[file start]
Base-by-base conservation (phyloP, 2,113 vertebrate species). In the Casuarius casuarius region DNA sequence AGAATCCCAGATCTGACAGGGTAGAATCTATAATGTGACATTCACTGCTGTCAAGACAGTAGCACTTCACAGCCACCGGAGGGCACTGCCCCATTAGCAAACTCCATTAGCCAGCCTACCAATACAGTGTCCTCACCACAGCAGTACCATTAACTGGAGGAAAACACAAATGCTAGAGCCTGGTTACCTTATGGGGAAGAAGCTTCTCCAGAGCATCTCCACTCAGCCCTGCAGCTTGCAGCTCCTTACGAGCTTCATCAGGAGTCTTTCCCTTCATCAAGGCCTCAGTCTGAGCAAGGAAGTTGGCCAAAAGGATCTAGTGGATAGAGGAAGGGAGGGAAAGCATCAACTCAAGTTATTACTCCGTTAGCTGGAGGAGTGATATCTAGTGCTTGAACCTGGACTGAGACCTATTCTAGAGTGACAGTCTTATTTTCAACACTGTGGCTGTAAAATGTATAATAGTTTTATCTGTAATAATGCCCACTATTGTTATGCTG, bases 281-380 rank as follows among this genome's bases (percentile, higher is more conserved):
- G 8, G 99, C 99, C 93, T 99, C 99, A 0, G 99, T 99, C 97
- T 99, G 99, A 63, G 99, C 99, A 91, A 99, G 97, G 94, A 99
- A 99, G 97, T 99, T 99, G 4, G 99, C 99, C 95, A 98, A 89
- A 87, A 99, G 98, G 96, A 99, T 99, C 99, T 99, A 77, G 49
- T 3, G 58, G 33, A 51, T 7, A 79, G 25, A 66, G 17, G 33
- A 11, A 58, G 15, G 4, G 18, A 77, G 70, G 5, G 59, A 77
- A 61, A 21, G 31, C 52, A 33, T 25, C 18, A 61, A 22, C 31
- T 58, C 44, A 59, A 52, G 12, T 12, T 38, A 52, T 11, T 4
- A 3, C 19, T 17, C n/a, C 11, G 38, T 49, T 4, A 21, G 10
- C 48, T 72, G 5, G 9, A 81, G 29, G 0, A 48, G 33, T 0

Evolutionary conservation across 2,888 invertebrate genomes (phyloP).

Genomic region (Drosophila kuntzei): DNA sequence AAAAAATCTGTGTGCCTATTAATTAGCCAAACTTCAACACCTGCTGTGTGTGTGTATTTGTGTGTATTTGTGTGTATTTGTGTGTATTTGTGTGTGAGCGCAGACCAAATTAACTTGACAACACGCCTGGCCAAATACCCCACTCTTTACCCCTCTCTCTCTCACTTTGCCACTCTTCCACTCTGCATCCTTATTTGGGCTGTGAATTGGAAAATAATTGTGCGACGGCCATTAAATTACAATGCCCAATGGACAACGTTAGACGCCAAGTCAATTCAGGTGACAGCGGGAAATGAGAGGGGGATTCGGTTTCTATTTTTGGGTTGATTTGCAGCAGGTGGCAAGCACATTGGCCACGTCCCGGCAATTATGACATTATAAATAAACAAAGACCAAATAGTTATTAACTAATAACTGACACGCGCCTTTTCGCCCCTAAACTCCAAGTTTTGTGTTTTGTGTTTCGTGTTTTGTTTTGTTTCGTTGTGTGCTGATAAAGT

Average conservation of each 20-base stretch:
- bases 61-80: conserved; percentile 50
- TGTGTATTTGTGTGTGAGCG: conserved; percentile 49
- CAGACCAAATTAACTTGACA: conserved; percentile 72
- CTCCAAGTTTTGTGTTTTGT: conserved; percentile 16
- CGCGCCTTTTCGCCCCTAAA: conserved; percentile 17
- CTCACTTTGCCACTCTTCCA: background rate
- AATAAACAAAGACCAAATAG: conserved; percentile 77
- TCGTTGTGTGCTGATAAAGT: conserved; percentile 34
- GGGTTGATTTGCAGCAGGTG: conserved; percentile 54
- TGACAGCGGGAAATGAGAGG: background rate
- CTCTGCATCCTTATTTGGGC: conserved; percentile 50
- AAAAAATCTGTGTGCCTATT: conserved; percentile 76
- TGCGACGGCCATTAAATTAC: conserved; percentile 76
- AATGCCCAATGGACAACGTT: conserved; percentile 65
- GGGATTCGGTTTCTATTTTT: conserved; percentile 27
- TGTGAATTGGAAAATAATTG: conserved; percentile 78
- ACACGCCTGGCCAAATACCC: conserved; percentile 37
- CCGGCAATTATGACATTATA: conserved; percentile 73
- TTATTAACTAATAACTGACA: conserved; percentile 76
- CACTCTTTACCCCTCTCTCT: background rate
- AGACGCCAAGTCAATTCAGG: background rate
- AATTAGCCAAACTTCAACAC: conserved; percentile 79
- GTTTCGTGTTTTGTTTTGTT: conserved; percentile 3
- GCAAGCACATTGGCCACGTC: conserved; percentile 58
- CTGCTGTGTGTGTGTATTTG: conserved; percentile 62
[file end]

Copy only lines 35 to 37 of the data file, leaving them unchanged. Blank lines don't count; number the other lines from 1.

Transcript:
- AGACGCCAAGTCAATTCAGG: background rate
- AATTAGCCAAACTTCAACAC: conserved; percentile 79
- GTTTCGTGTTTTGTTTTGTT: conserved; percentile 3